Masada

There’s nothing quite like stepping out onto the summit of Masada, the sun beating down on you and the Dead Sea stretching out before you. This stunning ancient fortress is one of the most visited sites in Israel for a reason, and everyone should aim to visit at least once if planning a visit to the country. Read more courtesy…

Luxury in Cartagena

Colombia’s most famous writer, the inimitable Gabriel García Márquez, once said in a press interview that he could never have written his books if he had not been a journalist – because all of his material was extracted from reality. Wandering between the pastel-coloured colonial structures of Cartagena’s labyrinthine cobbled streets, one could be forgiven for thinking that they had…

Beaucoup Baku

Baku has a medieval Islamic core surrounded by lavish late 19th and early 20th-century European styles and modern skyscrapers and designs. Layers of history can be unraveled by exploring the architecture in Baku as you pass through Azerbaijan’s different eras. Read more courtesy of TheCultureTrip.com   Please rotate on mobile devices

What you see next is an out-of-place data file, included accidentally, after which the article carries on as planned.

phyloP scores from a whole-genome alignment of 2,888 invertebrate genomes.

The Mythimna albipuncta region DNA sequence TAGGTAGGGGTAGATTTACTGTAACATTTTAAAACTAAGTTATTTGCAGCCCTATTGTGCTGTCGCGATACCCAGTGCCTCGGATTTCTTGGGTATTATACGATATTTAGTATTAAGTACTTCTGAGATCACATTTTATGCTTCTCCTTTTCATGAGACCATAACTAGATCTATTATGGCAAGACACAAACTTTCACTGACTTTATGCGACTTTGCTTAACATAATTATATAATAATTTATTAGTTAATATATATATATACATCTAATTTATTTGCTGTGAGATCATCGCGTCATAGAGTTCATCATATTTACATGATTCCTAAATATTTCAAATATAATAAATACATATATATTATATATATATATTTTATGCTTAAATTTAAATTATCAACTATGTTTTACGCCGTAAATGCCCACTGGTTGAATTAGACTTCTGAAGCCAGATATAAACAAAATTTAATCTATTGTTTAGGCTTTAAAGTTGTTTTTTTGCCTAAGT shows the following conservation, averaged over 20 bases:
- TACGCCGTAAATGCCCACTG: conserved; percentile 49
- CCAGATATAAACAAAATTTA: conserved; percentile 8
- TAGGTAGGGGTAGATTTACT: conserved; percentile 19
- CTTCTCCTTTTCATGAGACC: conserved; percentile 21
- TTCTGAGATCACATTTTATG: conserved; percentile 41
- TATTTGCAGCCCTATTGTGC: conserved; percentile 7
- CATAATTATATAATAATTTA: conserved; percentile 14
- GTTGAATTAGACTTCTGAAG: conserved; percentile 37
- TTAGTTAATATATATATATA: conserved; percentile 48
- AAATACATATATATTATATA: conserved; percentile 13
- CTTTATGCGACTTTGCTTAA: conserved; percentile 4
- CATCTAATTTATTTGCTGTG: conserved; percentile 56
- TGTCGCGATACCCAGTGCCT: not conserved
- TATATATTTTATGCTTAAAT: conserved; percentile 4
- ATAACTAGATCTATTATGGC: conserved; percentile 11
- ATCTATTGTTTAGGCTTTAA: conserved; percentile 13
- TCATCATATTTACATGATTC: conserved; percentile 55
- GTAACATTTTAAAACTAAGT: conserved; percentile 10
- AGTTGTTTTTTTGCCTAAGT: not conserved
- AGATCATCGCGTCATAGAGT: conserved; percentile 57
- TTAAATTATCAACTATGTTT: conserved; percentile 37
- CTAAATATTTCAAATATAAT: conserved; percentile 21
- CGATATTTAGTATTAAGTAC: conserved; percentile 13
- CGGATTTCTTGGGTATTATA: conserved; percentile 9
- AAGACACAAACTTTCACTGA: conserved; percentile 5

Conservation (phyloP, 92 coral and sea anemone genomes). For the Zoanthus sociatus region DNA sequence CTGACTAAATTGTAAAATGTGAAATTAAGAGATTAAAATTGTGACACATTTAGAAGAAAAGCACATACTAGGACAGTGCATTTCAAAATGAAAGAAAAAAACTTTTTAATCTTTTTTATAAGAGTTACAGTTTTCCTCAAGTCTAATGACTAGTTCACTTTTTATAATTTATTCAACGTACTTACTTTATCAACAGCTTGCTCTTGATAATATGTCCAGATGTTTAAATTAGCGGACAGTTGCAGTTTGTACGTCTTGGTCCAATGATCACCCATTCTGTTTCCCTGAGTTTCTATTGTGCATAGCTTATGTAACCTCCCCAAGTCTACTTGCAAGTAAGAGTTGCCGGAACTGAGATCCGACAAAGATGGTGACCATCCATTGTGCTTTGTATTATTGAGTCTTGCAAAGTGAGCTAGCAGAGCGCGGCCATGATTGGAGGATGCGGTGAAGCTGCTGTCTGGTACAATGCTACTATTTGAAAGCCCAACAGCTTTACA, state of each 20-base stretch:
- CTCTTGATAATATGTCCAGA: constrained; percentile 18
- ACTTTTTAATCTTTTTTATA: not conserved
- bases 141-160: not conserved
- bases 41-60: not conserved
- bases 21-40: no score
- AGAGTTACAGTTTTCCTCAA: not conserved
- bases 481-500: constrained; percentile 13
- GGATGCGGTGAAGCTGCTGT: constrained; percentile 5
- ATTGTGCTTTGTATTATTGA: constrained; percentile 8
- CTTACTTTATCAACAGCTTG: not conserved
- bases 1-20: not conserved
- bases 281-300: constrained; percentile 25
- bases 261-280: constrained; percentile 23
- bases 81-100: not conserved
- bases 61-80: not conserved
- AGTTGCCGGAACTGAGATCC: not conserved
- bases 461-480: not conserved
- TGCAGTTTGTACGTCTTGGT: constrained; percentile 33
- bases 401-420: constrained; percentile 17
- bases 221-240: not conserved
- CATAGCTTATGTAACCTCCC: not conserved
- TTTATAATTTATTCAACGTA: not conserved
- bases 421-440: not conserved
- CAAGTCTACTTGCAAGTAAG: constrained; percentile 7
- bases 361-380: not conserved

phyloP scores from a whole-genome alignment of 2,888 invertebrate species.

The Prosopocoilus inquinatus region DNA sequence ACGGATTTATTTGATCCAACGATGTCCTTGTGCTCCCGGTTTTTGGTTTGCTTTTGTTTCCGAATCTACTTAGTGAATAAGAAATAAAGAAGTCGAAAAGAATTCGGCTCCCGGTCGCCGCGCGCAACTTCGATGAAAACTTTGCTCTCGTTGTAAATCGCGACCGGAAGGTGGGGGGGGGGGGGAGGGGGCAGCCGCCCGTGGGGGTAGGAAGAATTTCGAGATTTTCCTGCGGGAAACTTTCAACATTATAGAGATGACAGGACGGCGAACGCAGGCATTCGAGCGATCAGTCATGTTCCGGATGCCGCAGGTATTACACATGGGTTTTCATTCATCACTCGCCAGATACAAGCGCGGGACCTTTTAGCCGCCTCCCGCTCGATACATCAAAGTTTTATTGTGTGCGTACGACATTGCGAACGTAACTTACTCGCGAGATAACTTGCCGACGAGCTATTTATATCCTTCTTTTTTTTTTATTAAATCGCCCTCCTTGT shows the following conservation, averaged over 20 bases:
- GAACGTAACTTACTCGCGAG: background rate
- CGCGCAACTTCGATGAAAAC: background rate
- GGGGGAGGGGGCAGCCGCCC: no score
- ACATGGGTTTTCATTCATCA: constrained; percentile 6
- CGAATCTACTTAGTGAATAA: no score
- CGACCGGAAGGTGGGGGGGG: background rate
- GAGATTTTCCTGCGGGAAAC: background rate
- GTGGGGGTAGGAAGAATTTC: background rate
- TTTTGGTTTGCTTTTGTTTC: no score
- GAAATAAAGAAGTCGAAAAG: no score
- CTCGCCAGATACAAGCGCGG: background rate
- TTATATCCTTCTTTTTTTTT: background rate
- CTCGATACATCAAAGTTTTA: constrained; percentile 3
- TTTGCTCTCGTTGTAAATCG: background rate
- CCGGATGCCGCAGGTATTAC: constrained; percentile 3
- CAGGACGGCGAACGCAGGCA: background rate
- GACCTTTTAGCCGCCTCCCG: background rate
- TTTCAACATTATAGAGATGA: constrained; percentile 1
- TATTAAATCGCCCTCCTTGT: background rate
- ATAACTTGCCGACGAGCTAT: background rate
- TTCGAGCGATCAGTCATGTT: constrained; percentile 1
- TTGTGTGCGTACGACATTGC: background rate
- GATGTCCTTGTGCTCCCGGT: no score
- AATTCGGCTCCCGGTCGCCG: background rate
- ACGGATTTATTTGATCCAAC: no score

Modest mosque

Centrally located in the Iranian capital Tehran, the Vali-e-Asr Mosque’s most distinguishing aspect is the fact that it does not look like a mosque. Designed by Iranian architects Reza Daneshmir and Catherine Spiridonoff of Fluid Motion Architects, the building eschews the stereotypical typology of large domes and tall minarets in favour of a modest horizontality thereby making the mosque harmoniously…

мекица!!

I studied abroad in Greece my first semester of college. It was not my first trip to Europe, but the semester was my first time in Greece or Eastern Europe. Studying in Thessaloniki, Greece, I was just under a four drive from the capital of Bulgaria, so I needed to take a trip to try Bulgarian food. Read more courtesy…

Brasilia!

Few places in the world offer such an expansive, extraordinary composition of Modernist architecture as the Brazilian capital. Part of a handful of Modernist clusters around the world – such as, for example, Le Corbusier’s Chandigarh in India – Brasilia combines the gravitas, drama and scale of the International Style with the glamour and power of a country’s beating heart,…

A first for Asia!